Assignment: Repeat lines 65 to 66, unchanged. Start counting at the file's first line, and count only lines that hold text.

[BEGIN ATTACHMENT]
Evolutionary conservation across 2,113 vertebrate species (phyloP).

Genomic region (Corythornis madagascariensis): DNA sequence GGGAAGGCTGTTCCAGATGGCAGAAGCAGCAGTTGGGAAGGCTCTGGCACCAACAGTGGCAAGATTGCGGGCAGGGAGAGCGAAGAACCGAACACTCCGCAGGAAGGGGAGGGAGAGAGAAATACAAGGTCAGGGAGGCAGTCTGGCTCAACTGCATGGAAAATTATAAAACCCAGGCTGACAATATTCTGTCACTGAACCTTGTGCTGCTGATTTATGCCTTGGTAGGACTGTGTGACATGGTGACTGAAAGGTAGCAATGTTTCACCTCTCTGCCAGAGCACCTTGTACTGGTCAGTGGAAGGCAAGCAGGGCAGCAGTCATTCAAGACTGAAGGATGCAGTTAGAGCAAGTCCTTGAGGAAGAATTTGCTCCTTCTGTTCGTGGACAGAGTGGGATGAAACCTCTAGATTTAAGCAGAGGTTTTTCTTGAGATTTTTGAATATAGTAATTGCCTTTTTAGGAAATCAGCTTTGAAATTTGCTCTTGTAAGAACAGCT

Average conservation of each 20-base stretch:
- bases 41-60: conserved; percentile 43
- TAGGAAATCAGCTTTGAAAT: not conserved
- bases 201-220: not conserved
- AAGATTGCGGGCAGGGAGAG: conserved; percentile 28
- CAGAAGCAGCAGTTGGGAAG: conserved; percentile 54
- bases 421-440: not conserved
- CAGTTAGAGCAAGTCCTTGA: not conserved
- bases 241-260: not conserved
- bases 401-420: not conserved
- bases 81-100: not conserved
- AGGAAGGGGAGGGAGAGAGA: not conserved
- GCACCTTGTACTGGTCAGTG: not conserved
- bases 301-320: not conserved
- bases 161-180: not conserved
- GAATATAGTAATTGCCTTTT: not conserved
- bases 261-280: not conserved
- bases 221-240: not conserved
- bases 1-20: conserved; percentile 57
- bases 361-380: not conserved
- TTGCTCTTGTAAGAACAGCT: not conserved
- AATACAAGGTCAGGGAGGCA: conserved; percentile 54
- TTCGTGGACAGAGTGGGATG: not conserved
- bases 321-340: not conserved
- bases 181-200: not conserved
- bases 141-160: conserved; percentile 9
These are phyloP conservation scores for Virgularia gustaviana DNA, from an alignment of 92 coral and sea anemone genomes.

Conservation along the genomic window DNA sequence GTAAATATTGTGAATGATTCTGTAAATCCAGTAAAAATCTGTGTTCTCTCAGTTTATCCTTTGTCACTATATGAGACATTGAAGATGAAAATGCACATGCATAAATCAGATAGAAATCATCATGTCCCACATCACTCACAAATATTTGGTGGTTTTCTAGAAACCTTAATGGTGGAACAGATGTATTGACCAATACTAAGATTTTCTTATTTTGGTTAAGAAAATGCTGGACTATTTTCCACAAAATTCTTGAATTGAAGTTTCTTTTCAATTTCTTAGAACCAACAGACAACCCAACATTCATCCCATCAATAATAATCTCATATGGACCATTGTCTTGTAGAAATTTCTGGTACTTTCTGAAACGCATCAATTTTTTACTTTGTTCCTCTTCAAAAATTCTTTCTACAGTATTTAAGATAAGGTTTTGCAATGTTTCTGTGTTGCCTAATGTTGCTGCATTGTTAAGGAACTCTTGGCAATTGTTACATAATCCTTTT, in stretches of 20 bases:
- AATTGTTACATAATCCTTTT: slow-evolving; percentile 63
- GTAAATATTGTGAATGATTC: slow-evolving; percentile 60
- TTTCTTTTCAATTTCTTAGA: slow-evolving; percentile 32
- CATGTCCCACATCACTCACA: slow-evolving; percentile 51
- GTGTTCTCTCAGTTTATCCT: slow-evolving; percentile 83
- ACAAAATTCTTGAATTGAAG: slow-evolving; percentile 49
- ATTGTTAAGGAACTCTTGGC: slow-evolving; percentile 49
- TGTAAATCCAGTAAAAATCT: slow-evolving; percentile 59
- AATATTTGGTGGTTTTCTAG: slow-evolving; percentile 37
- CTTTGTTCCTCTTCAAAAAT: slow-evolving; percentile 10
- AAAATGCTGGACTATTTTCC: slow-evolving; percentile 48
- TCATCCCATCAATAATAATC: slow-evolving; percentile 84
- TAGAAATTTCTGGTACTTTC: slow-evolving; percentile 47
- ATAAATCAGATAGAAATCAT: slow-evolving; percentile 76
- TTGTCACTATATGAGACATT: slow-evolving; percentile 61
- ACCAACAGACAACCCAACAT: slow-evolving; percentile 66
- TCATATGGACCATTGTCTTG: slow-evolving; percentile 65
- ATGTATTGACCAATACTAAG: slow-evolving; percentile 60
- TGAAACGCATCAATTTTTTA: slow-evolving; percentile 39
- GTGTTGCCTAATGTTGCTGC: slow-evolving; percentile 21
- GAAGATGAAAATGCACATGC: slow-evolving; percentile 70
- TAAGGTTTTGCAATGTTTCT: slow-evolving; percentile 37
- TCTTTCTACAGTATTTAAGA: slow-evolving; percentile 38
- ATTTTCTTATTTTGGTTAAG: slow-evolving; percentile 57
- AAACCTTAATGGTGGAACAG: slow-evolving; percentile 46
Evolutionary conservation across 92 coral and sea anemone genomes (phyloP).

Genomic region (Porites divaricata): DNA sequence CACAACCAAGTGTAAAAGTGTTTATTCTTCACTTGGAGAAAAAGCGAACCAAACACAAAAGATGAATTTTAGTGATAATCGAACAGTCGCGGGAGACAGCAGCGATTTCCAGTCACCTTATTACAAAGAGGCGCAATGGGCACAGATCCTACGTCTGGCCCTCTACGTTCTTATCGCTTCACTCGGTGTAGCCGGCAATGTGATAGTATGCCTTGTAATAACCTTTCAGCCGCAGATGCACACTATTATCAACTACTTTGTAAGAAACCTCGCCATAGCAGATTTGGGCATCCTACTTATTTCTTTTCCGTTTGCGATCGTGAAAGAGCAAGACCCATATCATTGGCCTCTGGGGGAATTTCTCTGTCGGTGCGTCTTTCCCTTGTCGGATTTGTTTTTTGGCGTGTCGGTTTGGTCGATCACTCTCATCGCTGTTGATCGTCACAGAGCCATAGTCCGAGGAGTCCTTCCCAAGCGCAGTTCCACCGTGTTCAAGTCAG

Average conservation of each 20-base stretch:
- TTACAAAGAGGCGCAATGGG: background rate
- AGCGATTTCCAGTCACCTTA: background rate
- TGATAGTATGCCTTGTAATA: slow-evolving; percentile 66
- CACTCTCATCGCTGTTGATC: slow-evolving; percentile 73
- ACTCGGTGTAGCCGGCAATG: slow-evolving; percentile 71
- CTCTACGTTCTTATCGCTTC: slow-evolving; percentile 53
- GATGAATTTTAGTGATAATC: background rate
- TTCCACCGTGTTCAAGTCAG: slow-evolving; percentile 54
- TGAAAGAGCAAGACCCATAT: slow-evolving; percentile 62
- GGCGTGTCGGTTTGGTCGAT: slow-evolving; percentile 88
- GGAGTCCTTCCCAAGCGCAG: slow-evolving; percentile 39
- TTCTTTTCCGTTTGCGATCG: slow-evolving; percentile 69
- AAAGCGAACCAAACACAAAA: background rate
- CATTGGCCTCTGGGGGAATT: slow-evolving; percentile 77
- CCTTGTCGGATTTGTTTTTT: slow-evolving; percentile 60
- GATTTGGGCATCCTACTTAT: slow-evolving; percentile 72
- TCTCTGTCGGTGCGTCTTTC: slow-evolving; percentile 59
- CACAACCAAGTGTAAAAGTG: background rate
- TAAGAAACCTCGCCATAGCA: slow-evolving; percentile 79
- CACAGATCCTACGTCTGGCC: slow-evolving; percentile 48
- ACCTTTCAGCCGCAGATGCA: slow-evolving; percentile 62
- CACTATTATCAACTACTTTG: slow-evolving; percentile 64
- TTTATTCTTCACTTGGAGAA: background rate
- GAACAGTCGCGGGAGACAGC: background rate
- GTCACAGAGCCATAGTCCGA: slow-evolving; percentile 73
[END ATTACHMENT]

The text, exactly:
- GATGAATTTTAGTGATAATC: background rate
- TTCCACCGTGTTCAAGTCAG: slow-evolving; percentile 54